Wednesday, April 20, 2005

North by northwest for New Zealand Voyager

New Zealander Graeme Kendall aims to solo around the world – not a unique ambition, but well worth noting because he’s attempting a first in sailing by traveling via the Arctic Northwest Passage. He leaves next week and according to this article, faces a trip of 150 to 180 days while covering over 28,000 nautical miles. His 40 foot, Kevlar-reinforced yacht is billed as “unsinkable.” For his sake we hope so. In the article he rates his chances of success 60 – 40 and notes that polar bears are worry - they are drawn by the smell of food cooking. The Northwest Passage is defined as the route from the Atlantic to the Pacific through the Arctic Archipelago of northern Canada and along the northern coast of Alaska. As Graeme says, the trip has three distinct phases – reaching the entrance to the passage (16,000 miles from Auckland), getting through it and getting back. One interesting note is that advances in satellite technology are what makes this extreme sailing voyage even remotely possible.

Tuesday, April 19, 2005

Buoyancy is in the eye of the beholder

S/V Javelin day two, St. Maarten Heineken Regatta 1996 Posted by Hello

Part Three: Eluding Davey Jones

This is the third installment in the four part saga “Eluding Davey Jones.” If you haven’t read the first chapter here and the second chapter here then please review before continuing…

Tom raised the Coast Guard out of San Juan and gave them our position and a summary of the situation. They asked if we could tell how quickly the water was coming aboard, would we be able to stay afloat, etc. He replied that, with the pump burned out, it was only a question of hours before we filled and sank. They instructed us to stand by and so we stood and stared at each other, shins covered in sloshing water. We were in the main saloon of a 77’ ocean racing maxi constructed of aluminum, a material not known for buoyancy. Suddenly they came back, the crackling of the dispatcher’s voice startling us from our meditations on the deep, dark fissure (the Puerto Rican trench) that extended nearly a mile beneath us. Tom acknowledged the Coast Guard.

“We’ve got a bird outbound to your position,” the voice snapped. “They’ll lower a diesel pump to you in a bright orange barrel. Bring it on board and deploy it to keep your vessel afloat. ETA twenty minutes.”

“Roger,” Tom responded. “Standing by.” He called for one of the delivery crew to come below and monitor the VHF and then we both went topside to look for the helicopter. The night was still black, no moon so we heard the craft before we spotted it, a low thump thump that built to a crescendo until it was hovering off our port bow. The wash from the rotors stirred the water and plucked at our clothes. We were drifting slowly, no sails up, so we made an easy target. Our mate from below on the radio shouted up that they were going to lower the barrel. It came down slowly, swaying in the wind and as it swung over our port rail Tom and I grabbed it, guided it to the deck. He unclipped it and gave them thumbs up - we caught the glimpse of someone waving from the open bay door and then they were gone. Inside was a long rubber hose about nine inches in diameter and the pump. We unpacked it and set it up, jumped the motor and watched in relief as water began to pour over the side. - Stay tuned to Zephyr for the final chapter.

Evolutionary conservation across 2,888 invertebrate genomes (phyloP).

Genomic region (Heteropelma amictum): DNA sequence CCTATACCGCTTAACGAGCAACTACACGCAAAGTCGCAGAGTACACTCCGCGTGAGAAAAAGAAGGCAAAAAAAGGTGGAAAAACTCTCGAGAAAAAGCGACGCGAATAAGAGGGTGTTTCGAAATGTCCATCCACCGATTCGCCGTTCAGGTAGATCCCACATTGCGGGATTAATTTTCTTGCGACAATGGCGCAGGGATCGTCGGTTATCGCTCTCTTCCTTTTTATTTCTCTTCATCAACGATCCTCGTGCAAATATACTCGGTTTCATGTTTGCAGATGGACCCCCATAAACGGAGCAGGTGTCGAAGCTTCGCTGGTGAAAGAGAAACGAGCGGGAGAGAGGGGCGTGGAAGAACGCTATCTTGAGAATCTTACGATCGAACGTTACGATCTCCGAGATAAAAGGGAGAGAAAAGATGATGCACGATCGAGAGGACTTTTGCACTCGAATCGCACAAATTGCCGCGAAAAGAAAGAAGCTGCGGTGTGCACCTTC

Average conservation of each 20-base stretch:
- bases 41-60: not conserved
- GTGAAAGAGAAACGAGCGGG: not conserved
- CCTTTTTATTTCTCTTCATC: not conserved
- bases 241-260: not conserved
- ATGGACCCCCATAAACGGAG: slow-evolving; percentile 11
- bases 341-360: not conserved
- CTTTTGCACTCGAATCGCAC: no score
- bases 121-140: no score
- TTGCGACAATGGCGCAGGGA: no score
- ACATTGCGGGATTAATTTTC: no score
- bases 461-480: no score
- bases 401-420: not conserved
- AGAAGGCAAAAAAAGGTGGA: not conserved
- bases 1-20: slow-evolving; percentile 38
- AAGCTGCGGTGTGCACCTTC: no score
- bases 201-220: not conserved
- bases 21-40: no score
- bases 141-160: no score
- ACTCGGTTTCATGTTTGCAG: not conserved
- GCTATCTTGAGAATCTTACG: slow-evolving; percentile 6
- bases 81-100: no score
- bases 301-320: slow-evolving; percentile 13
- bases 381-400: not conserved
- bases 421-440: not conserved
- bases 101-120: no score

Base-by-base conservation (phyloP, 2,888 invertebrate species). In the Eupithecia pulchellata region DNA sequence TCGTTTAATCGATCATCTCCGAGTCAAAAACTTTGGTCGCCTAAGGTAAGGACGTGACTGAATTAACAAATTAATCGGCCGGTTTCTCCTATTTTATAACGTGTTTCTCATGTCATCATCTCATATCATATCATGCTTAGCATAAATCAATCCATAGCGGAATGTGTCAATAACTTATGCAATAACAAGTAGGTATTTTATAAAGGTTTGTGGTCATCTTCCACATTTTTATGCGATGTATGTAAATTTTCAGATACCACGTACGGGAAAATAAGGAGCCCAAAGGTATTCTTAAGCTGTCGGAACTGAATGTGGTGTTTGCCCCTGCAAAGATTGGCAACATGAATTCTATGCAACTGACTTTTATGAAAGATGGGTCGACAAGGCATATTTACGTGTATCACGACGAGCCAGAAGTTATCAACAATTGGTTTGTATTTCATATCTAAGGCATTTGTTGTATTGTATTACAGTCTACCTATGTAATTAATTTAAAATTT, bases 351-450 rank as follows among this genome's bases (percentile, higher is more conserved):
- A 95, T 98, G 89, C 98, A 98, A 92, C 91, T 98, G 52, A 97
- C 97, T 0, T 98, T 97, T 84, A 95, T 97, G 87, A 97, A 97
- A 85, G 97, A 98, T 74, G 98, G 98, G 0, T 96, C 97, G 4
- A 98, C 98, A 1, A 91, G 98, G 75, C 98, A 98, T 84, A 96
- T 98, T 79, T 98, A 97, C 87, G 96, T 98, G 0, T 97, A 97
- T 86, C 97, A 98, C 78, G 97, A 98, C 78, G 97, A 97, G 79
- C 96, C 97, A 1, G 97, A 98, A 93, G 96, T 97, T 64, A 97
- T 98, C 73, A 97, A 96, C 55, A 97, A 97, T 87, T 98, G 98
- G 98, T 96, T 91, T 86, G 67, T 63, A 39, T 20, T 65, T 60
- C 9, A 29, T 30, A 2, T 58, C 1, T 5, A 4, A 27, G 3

Monday, April 18, 2005

SIYC, Rockville, SC Posted by Hello

The Rockville Regatta

A final post on low country sailing. The wedding on Saturday was in Rockville, SC, about an hour south of Charleston on the Bohicket creek. This trip has been a good reminder that sailing culture is an intimate part of coastal geography down south - as well as an opportunity to learn a little about how the south sails. The reception was held at the Sea Island Yacht Club, less grand than the previous nights cocktail party at the Carolina Yacht Club in Charleston but a place of equal historical significance in these parts. And to the point from the last post of these clubs bringing the past into the present, Sea Island YC is the home of the (locally) famed Rockville Regatta. Here's a very good article on the topic from Sailnet, which describes the event as a "NASCAR meets Wimbledon."

The Rockville Regatta holds a special significance and appeal for everyone who attends. Much of this stems from the fact that it's always been somewhat of a family affair, with its ranks populated by the descendants of plantation owners who annually sought refuge from the August heat in their summer homes here.

Saturday, April 16, 2005

Sailing on the Cooper River, Charleston, SC (Artist: Jan Pawlowski) Posted by Hello

Friday, April 15, 2005

Sailing in the low country

We flew to the Southern Carolina low country today for a wedding...followed by a week of R&R on Kiawah Island. I missed Charleston Race Week (April 7-10) so this wouldn’t be worth mentioning save for tonights wedding cocktail party at the Carolina Yacht Club in the downtown Charleston historic district. Tonight at the party I stepped outside to the waters edge and watched the sun set on a breezy Charleston Harbor – spray from the white caps reflecting the glow, sailboats tossing and thrashing at their moorings. The party was in an annex off the clubhouse so I made an excuse to walk into the main building, smoothed my way past the desk into the sitting room, dining room, etc. A central part of sailing culture, for better or for worse, is certain established yacht clubs founded in the late 19th century – they inject history into a new world that, while very different, still craves that link. Yes, the Carolina Yacht Club is antediluvian, anachronistic and unrepentant. But it is very beautiful. It has presence. There is a sense that you are in a living museum – a place given to equal parts relevance and precedent. Where can you get that today but a really well attended church? Like a church these types of clubs challenge the secular minded…but they are a part of the fabric of sailing.